Nath Sampradaya

The teaching of Nath Sampradaya offers seekers a royal road to liberation, a road in which all the four by-lanes of bhakti, jnana, karma and dhyana of Lord Shiva, in his hagiography, entitled Nathlingamrita, claims that the path shown by the Nath sect is the best of all and it leads to direct liberation

Hinduism comprises numerous sects, creeds and cults and the origin of most of them is lost in antiquity. Nath Sampradaya, later known as the Navnath Sampradaya, is one of them.

Some scholars are of the view that this sect originated with the teachings of the mythical Rishi Dattatreya, who is believed to be a combined incarnation of the holy trinity of Brahma, Vishnu and Shiva. The unique spiritual attainments of this legendary figure are mentioned in the Bhagavata Purana, the Mahabharata and also in some later Upanishads. Others hold that it is an offshoot of the Hatha Yoga.

Whatever be its origin, the teachings of the Nath Sampradaya have, over the centuries, become labyrinthine in complexity and have assumed different forms in different parts of India. Some Gurus of the Sampradaya lay stress on bhakti, devotion; others on jnana, knowledge; still others on yoga, the union with the ultimate.

Read about Kundalini Yoga

In the fourteenth century we find Svatmarama Svami, the great Hathayogin, bemoaning the darkness arising out of multiplicity of opinions to dispel which he lit the lamp of his famous work Hathayogapradipika.

According to some learned commentators, the Nath Gurus propound that the entire creation is born out of nada (sound), the divine principle, and bindu (light), the physical principle and the Supreme Reality from which these two principles emanate is Shiva. Liberation according to them is merging of the soul into Shiva through the process of laya, dissolution of the human ego, the sense of I-ness.

 Nath Sampradaya

In the day-to-day instructions to their devotees, however, the Nath Gurus seldom refer to the metaphysics discovered by the scholars in their teachings.

In fact their approach is totally non- metaphysical, simple and direct.

While the chanting of sacred hyms and devotional songs as well as the worship of the idols is a traditional feature of the sect, its teaching emphasises that the Supreme Reality can be realised only within the heart.

The Nath Sampradaya came to be known as Navnath Sampradaya when sometime in the remote past, the followers of the sect chose nine of their early Gurus as examplars of their creed. But there is no unanimity regarding the names of these nine Masters. The most widely accepted list however is as follows:

1. Matsyendranath 2. Gorakhnath 3. Jalandharnath 4. Kantinath 5. Gahininath 6. Bhartrinath 7. Revananath 8. Charpatnath 9. Naganath

Of these nine Masters, Gahaninath and Revananath had large followings in the southern part of India, including Maharashtra, the state to which Sri Nisargadatta Maharaj belongs. Revananath is said to have founded a sub-sect of his own and chose Kadasiddha as his chief disciple and successor. The latter initiated Lingajangam Maharaj and Bhausahib Maharaj and entrusted to their care his Ashram and the propagation of his teaching. Bhausahib Maharaj later established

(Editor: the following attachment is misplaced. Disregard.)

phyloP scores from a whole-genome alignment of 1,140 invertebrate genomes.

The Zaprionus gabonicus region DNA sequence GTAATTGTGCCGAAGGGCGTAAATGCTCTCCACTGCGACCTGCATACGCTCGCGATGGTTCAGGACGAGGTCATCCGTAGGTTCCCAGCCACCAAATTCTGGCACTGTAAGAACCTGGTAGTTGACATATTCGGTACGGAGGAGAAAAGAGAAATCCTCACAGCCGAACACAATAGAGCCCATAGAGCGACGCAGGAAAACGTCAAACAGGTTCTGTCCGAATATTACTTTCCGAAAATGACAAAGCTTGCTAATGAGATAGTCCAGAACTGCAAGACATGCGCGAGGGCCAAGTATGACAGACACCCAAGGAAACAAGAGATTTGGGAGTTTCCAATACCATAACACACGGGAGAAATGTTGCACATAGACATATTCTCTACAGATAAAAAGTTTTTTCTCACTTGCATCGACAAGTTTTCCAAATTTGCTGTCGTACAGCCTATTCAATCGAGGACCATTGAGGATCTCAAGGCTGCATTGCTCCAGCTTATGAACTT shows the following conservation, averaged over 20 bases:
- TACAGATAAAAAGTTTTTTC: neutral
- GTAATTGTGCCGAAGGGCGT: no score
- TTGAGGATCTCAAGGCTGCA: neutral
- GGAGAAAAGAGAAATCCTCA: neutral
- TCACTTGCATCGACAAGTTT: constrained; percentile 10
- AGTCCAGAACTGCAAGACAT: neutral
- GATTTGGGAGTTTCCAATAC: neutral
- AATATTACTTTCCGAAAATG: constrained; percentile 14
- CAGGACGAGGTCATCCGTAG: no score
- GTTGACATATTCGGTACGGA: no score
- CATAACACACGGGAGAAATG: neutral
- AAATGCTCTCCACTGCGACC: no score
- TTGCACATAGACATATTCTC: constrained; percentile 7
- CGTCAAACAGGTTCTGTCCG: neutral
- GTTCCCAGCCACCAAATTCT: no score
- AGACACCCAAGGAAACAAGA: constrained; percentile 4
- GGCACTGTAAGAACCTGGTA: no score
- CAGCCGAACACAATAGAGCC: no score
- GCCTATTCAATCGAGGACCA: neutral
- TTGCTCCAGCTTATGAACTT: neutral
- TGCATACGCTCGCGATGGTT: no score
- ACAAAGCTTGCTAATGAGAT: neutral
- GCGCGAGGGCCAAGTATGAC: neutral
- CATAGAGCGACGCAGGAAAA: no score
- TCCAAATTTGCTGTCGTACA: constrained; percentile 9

what came to be known as Inchegeri Sampradaya, a new movement within the traditional fold. Among his disciples were Amburao Maharaj, Girimalleshwar Maharaj, Siddharameshwar Maharaj and the noted philosopher Dr. R. D. Renade. Sri Nisargadatta Maharaj is the direct disciple and successor of Siddharameshwar Maharaj.

It may be mentioned here that, though officially the current Guru of the Inchegeri branch of the Navnath Sampradaya, Sri Nisargadatta does not seem to attach much importance to sects, cults and creeds, including his own.

In answer to a questioner who wished to join the Navnath Sampradaya he said: “The Navnath Sampradaya is only a tradition, a way of teaching and practice. It does not denote a level of consciousness.

If you accept a Navnath Sampradaya teacher as your Guru, you join his Sampradaya… Your belonging is a matter of your own feeling and conviction. After all it is all verbal and formal.

In reality there is neither Guru nor disciple, neither theory nor practice, neither ignorance nor realisation. It all depends upon what you take yourself to be.

“Know yourself correctly. There is no substitute for self-knowledge”

Written by

Inspired With Life

Meditation and yoga have been a subject matter which I have been practicing on a daily basis for several years now.

I came about this through a life changing accident in New Zealand in 2010 this changed my way of thinking and has led me on the spiritual path.

You can read about my personal experience here > http://inspiredlifecolintandy.strikingly.com/blog/a-critical-rescue

Anyone can learn to connect with their soul if they put some time into the practice. This is something you can do in your own meditations but just be aware that it gets easier with practice and you will get better at it with meditative practice, so don’t be discouraged if you are not successful in the beginning of doing this. I wasn’t very effective in the beginning either. You start by getting in a good quiet state of meditation where you feel internally connected with your inner being.

Once you understand that your life at this moment is part of a much larger continuum than the few decades you will inhabit this body, you open yourself to the high calling and noble journey of cooperatively joining with your soul in its evolution.

Namaste